San Diego's city attorney Jan Goldsmith is above the law — California's public records law, that is, says a February 27 legal briefing filed in San Diego Superior Court.
According to attorneys for Goldsmith, public officials such as the city attorney are not subject to California's Public Records Act. The law, reads the brief, requires only "local agencies,” a "city,” or a "municipal corporation" to turn over documents, not individuals, officials, or employees.
The claim is the most recent in what has become a battle over government accountability and transparency in San Diego.
Within the past year, the City of San Diego has been named in several lawsuits for failing to abide by the public records act. Goldsmith, in particular, has been named in two lawsuits, one of which for releasing closed-session transcripts to the U-T San Diego during his feud with former mayor Bob Filner while refusing to release other closed-session transcripts to other members of the media. The second lawsuit, both filed by San Diegans for Open Government, challenges Goldsmith's refusal to make public his correspondence from his private email account — through which he discusses city business — to reporters.
Last week, council members voted against placing a ballot measure aimed at improving access to local government and granting access to emails from elected officials. According to those involved, the city attorney's office resisted the measure off the bat.
"From the start of the discussion about the proposed amendments to the city charter, the city attorney raised questions but did not offer much in the way of solutions," councilmember and proponent of the measure David Alvarez stated in a comment for an upcoming cover story on the ballot measure and Goldsmith's public records policy. "Two of the three reports written by the city attorney were either released the day before or the day of a public hearing where the proposal was discussed, which allowed little to no time to address their ever evolving concerns, which I think was by design."
More recently, the city, under the direction of then-interim mayor Todd Gloria, and with the city attorney's blessing, under the guise of saving money, issued a memo stating that the city planned to delete all year-old emails from city servers. New mayor Kevin Faulconer put that policy on hold for the time being.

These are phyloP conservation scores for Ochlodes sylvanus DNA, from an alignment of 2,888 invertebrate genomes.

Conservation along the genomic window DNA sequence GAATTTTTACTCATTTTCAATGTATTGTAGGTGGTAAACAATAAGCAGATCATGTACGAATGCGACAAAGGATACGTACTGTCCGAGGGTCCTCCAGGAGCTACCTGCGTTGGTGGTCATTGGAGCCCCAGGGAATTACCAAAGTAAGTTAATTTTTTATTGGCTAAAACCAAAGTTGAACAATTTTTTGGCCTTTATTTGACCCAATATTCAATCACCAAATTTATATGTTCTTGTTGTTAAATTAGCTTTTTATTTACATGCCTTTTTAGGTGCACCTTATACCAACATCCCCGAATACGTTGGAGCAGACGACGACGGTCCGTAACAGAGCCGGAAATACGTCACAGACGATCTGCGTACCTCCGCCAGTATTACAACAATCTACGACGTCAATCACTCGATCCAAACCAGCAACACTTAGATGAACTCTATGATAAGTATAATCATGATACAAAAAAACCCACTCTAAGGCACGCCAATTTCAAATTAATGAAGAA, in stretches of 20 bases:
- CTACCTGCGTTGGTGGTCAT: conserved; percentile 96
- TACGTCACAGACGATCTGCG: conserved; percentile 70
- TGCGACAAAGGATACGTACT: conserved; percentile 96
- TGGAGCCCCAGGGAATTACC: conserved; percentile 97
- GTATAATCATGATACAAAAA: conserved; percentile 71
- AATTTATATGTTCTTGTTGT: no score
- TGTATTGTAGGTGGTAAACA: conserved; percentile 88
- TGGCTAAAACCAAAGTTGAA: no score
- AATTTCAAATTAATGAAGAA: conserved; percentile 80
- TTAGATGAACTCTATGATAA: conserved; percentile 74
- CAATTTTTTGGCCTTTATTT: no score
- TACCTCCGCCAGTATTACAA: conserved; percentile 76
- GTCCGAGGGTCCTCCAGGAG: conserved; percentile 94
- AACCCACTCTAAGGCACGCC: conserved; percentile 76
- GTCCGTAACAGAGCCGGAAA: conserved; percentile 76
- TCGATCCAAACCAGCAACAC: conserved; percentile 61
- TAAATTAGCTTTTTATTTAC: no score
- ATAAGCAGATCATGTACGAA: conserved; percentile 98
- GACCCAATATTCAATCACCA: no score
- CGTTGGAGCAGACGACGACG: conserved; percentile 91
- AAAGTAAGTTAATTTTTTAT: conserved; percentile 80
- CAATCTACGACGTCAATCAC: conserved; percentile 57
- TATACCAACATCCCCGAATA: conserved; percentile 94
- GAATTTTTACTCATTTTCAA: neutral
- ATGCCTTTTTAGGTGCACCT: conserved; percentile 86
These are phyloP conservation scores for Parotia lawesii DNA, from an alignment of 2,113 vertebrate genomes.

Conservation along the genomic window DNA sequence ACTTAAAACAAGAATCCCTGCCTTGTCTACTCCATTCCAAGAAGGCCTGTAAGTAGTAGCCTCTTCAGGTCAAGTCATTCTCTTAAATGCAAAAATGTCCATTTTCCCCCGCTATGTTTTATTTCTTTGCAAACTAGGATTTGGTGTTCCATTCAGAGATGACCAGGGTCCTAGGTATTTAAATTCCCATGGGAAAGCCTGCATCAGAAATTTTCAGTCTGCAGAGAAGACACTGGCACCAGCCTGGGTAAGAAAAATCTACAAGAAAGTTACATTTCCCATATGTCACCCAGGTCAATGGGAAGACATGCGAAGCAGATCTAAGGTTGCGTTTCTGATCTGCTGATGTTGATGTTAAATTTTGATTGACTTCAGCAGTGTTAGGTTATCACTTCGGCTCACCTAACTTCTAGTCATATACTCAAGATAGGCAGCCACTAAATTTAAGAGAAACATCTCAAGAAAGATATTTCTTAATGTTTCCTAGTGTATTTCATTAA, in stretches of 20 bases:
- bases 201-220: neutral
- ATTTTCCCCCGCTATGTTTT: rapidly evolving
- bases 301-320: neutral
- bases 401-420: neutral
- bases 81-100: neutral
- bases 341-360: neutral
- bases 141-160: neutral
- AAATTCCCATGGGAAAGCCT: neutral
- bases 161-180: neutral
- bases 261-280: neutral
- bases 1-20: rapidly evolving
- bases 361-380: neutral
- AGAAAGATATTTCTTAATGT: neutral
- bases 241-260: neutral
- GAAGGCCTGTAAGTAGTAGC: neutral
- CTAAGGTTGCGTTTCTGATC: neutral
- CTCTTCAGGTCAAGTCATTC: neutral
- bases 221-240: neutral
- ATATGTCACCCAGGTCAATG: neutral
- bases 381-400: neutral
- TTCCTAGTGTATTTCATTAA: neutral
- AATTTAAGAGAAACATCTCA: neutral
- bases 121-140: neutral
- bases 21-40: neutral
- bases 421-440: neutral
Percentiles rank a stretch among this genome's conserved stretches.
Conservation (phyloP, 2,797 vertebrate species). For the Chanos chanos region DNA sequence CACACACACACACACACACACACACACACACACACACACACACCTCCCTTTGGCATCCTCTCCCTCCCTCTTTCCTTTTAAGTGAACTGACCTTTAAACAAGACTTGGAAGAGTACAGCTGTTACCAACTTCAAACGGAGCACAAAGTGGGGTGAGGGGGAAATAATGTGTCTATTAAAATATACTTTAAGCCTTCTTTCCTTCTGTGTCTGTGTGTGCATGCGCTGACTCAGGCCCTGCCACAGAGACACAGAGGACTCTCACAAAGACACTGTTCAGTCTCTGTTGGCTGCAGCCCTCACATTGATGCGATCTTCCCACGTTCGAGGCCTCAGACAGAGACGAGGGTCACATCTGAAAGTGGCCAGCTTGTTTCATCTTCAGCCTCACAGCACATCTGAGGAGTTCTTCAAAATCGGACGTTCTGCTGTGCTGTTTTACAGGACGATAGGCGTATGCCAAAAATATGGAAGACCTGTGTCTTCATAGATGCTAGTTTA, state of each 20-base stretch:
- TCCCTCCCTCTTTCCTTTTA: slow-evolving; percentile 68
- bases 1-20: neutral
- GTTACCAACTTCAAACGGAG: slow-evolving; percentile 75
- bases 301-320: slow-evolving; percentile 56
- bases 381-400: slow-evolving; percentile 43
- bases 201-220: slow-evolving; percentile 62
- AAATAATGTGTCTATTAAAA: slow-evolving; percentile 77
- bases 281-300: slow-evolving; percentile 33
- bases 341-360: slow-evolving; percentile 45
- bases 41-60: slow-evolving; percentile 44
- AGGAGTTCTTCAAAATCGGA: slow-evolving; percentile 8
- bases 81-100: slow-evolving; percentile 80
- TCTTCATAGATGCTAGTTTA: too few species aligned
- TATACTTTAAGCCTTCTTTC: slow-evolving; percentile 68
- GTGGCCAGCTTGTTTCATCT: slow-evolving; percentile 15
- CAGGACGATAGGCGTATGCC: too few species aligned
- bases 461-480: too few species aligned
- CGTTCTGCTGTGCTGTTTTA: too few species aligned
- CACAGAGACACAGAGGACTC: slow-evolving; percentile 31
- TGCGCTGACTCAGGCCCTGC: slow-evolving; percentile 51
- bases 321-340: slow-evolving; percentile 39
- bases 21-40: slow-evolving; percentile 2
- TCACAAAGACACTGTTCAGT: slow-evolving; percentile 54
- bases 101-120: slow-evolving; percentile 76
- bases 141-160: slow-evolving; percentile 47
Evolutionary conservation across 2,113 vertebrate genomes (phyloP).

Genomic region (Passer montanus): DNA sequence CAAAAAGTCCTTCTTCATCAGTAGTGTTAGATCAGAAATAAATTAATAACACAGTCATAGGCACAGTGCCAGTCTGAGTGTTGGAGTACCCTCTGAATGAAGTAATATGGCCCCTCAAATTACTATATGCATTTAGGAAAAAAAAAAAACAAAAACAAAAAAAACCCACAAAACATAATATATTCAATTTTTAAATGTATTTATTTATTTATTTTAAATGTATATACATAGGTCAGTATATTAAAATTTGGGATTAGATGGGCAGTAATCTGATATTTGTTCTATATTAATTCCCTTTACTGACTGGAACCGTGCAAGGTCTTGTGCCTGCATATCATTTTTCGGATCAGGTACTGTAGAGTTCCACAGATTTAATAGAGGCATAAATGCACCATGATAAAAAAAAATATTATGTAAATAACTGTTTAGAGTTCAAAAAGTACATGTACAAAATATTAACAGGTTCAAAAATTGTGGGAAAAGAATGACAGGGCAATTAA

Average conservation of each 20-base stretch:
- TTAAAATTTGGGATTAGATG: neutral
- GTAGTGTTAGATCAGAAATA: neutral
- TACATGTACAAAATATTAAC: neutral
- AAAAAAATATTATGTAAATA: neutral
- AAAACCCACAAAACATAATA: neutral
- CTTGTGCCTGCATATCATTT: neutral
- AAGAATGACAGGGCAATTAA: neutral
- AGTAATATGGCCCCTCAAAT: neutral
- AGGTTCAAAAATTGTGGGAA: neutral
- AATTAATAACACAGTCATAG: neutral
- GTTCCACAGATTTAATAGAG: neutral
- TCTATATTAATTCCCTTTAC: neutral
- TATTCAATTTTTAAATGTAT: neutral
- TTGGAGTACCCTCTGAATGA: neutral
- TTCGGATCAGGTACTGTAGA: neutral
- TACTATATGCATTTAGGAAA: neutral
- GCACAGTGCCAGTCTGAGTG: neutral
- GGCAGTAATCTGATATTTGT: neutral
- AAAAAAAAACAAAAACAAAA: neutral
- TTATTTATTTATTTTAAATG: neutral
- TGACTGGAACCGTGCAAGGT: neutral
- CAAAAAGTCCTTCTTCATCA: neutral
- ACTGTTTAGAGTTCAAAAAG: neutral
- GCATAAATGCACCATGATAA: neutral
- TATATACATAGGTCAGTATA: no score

The flap over public officials using private email accounts has been brewing throughout the state. In March 2013, Santa Clara County judge James Kleinberg ordered that the City of San Jose must turn over all emails and text messages, whether or not they were from a private account. That decision is now under appeal and is making its way through the courts.
Goldsmith is fighting an uphill battle in the case. Emails from his private Yahoo! account were released in a prior public records request submitted by *The Reader*.
Those emails show that U-T reporters had a direct line to the city attorney, with access to him at all hours on his private and public account. Yet, despite the previous release of emails and despite the March 2013 court ruling, the city attorney's office has decided to spend taxpayer dollars to fight the lawsuit.
"[A]lthough there is a strong policy favoring disclosure of public records, the public's right to information is not absolute," reads the February 27 legal brief. "As a threshold matter, the Act requires that the requested records sought be from a state or local agency. The requested records must also be prepared, owned, used, or retained by that agency and contain information relating to the conduct of the public's business."
Attorneys from the city go on to say that Goldsmith's job as city attorney is not to "conduct City Business" but instead is to act "as the City's lawyer as stated in the title. To allege the City Attorney is using his private emails account to 'conduct official business of the City' is nonsensical..."
The claim shows the time and effort that Goldsmith put in during his public feud with Bob Filner. For much of 2013, it wasn't a surprise to hear Goldsmith holding press conferences during business hours or writing op-eds for the *U-T. In fact, he wasn't shy about his role, telling the Los Angeles Times that he was one of the key players in Filner's "de facto impeachment" — online news organization Voice of San Diego* covered the claim extensively.
The claim that Goldsmith is not subject to the California Public Records Act isn't taken lightly by open-government advocates such as public-records attorney Kelly Aviles.
"The City is an entity," writes Aviles in a March 6 email. The 'City' as a local agency cannot send an email. It can only act by and through its agents, employees, and officials, including the City Attorney. When the City Attorney has an email exchange about issues facing the city, those records are unquestionably public. Further, depending on the kind of information the City Attorney disclosed, it may very well shed light on issues of great public importance, namely whether he breached his ethical obligations."
Kevin Faulconer also stands by the public's right to access, though stopped short on confirming whether public officials were directly subject to the law.
"The California Public Records Act defines records as ‘all communications related to public business.’ If a message related to public business is created using a government cell phone or computer, it is presumed to be subject to public disclosure," responded Faulconer's spokesperson Matt Awbrey. "Regarding private emails, we are encouraging staff to use official email and devices for all city business. When public matters are received on private email accounts, city staffers should reply with, 'Please email me at ([email protected]) on issues related to City business.'”